CHICAGO (Reuters) - The drought-parched Midwest farm belt could get up to 5 inches of rain from Tropical Storm Isaac but it would be a mixed blessing to farmers, as the moisture will be too late for corn and soybeans but just in time for wheat planting next month.
Farmers are harvesting their corn, which has been devastated by the worst drought in half a century, as a result rain would be of no help at this time of the season.
Rain could be of marginal help to soybeans that were planted late in the season, but not to the bulk of the crop that is fast approaching harvest due to early planting this year.
For farmers gearing up to plant the winter wheat crop, rain could boost soil moisture and get the crop in the world’s top wheat exporter off to a good start.
Midday weather updates on Monday indicate Tropical Storm Isaac could bring beneficial rain, five inches or more in some areas, to a broad swath of the drought-hit central and southern Midwest crop region.
“I‘m comfortable with 1-1/2 inches to 4-1/2 inches of rain at this point from Missouri to Ohio with localized heavier amounts from Friday through Sunday,” said Drew Lerner, meteorologist for World Weather Inc.
Lerner said some weather models indicated up to 8 inches of rain but “I think that’s too aggressive.”
Weather maps may disagree but meteorologists agreed that major drought-busting rains were on the way to a large area of the U.S. crop belt, giving some relief to late season crops following the worst drought in more than 50 years.
Isaac was churning across the Gulf of Mexico on Monday and was poised to make landfall early Wednesday on either the Mississippi or Louisiana Gulf Coast as a Category 1 hurricane with 90-mile-per-hour (144-kilometer-per-hour) winds.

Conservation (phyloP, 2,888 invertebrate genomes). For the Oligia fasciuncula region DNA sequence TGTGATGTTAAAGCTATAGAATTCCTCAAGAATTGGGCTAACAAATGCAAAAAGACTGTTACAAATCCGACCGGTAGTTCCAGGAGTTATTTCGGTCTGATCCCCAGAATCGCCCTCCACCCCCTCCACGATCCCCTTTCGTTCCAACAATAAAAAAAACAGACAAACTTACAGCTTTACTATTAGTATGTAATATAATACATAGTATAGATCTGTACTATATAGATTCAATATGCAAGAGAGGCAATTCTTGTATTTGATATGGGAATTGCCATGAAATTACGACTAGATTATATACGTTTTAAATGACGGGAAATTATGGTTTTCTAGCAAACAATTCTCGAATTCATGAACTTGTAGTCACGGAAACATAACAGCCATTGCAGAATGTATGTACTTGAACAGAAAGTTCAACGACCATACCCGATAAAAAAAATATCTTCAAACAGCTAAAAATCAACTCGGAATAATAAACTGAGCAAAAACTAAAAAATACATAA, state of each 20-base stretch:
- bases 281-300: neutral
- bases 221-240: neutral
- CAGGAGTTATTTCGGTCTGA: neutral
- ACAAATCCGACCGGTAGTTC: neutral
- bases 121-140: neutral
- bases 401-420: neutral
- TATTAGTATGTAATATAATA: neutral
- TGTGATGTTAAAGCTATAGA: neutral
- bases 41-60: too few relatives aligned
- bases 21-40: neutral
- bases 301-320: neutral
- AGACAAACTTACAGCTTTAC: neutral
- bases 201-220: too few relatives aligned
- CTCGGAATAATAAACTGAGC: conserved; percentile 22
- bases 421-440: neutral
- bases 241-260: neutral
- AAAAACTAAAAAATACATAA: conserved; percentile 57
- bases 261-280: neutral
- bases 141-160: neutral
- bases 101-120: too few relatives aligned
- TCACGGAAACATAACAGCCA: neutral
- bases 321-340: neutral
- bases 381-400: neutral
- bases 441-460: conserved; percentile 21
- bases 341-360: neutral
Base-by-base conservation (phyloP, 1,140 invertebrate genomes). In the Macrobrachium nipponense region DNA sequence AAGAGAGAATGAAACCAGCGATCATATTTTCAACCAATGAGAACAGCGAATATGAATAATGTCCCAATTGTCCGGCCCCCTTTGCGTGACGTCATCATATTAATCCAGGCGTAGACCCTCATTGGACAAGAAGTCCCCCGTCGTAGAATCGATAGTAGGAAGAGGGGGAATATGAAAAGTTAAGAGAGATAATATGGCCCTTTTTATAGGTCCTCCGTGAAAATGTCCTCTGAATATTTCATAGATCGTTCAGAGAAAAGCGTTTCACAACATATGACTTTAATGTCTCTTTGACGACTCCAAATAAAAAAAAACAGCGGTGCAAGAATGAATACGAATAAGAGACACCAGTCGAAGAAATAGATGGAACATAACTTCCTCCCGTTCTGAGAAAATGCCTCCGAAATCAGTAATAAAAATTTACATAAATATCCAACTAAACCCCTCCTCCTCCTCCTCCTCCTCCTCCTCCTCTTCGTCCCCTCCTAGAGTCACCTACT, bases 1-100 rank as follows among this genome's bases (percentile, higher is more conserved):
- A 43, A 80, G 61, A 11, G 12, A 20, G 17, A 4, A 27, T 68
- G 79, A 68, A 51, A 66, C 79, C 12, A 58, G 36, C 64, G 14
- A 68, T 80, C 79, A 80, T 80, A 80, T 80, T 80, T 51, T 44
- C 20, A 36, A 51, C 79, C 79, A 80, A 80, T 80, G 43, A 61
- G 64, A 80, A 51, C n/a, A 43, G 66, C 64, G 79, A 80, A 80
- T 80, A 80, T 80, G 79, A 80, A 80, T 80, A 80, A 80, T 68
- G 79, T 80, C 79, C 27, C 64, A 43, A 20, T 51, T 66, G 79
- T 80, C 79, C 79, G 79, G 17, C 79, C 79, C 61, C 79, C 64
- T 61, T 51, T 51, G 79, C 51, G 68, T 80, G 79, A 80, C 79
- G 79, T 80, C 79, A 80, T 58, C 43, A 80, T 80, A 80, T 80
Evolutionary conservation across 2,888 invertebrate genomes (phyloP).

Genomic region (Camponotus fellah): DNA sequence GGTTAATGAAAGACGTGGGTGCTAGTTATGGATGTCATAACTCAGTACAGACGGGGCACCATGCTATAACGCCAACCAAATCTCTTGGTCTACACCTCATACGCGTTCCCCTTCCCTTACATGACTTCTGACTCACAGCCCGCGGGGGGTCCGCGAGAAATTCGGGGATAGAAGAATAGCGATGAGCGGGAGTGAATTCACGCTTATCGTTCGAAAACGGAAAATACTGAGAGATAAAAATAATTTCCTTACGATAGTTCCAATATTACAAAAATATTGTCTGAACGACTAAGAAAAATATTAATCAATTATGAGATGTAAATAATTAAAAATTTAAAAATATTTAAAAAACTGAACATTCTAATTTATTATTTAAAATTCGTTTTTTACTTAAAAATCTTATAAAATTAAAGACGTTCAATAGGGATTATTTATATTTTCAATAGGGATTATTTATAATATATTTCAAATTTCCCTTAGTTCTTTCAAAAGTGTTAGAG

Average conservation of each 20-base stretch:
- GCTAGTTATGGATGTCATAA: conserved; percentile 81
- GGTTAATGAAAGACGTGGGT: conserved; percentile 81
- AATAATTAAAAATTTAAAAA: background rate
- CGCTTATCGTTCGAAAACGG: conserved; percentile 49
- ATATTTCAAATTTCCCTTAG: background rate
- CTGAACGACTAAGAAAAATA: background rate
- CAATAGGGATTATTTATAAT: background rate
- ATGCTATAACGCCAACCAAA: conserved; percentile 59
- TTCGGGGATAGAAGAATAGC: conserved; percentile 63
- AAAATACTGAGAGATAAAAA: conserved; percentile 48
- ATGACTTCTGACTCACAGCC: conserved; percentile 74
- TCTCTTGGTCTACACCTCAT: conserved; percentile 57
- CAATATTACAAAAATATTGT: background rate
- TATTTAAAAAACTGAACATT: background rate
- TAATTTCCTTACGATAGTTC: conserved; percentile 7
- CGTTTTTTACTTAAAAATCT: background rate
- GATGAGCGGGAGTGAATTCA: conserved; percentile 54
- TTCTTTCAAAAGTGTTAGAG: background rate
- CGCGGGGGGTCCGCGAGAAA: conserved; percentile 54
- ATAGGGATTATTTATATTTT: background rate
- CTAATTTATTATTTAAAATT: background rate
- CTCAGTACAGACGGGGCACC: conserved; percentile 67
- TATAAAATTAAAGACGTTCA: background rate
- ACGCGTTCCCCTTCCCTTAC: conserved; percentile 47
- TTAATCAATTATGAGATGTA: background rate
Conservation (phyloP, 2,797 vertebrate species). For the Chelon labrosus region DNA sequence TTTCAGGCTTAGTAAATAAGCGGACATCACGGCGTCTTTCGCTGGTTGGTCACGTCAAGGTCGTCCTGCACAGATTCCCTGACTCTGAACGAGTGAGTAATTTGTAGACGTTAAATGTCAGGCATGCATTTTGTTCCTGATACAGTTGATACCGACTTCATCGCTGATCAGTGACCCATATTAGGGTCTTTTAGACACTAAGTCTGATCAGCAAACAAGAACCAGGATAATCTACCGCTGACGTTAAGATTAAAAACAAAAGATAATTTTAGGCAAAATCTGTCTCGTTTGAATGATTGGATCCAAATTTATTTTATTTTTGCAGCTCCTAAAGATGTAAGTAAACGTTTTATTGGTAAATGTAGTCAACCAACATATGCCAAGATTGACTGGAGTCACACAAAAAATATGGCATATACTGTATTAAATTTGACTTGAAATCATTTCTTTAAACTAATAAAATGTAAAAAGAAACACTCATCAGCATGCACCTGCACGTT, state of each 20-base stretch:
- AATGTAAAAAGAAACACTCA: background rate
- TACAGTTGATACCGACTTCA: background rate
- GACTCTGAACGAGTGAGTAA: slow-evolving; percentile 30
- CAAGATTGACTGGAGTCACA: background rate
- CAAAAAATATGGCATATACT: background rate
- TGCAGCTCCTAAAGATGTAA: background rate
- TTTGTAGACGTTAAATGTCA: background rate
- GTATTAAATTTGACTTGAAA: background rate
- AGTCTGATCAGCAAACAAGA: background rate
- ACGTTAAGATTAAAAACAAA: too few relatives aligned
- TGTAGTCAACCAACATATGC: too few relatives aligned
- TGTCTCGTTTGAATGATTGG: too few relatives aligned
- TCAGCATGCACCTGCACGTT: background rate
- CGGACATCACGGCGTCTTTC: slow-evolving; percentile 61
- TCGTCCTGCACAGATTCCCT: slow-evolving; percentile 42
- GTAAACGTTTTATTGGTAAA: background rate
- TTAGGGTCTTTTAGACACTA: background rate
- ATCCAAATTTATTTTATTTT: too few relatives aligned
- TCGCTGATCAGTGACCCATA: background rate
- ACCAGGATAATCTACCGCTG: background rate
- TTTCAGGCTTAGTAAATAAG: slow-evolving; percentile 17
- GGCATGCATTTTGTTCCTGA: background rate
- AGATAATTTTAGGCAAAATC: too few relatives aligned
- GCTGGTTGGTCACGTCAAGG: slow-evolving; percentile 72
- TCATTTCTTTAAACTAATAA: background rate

A side benefit to the storm will be welcome rainfall to parched U.S. cropland and grazing lands.
“You feel sorry for the people that are going to get hit along the Coast but it’s going to be a blessing for some of us,” said Kansas farmer Tyler Alpers.
Alpers told Reuters he was looking forward to more rain later in the week from Isaac. This past weekend two to four inches of rain fell on his farm in Stafford County, Kansas, about 20 miles south of Great Bend.
“There is definitely a little more bounce in everyone’s step, a more positive attitude. It’s depressing with day after day of 100 degree heat and no rain,” Alpers said.
Alpers produces wheat, soybeans, corn and alfalfa hay and depends on pasture for his cow-calf operation.
“It’s too late for fall crops and pasture but it will really help with fall planting of wheat in about a month,” he said.
Kansas is the top wheat state.
Some late season soybeans may also benefit from the rainfall that Isaac is expected to generate.
“It will help soybean seed size. If the soybean plant is still green there will be some benefit,” said Dale Durcholz, a crop and marketing expert for AgriVisor, a division of the Illinois Farm Bureau Association.
“It definitely will help fall wheat planting and it will give a boost to late season hay crops.”
The annual Pro Farmer tour of Midwest crops found signs of severe crop losses in the top-producing Midwest states. On Friday it forecasted smaller U.S. corn and soybean harvests than what the government is predicting, with production the lowest in nearly a decade.
Additionally, a Reuters poll of 11 analysts estimated the 2012 U.S. corn yield at 121.5 bushels per acre, the lowest in 16 years, and production at 10.5 billion bushels, an eight-year low.
Reporting by Sam Nelson; Editing by Bob Burgdorfer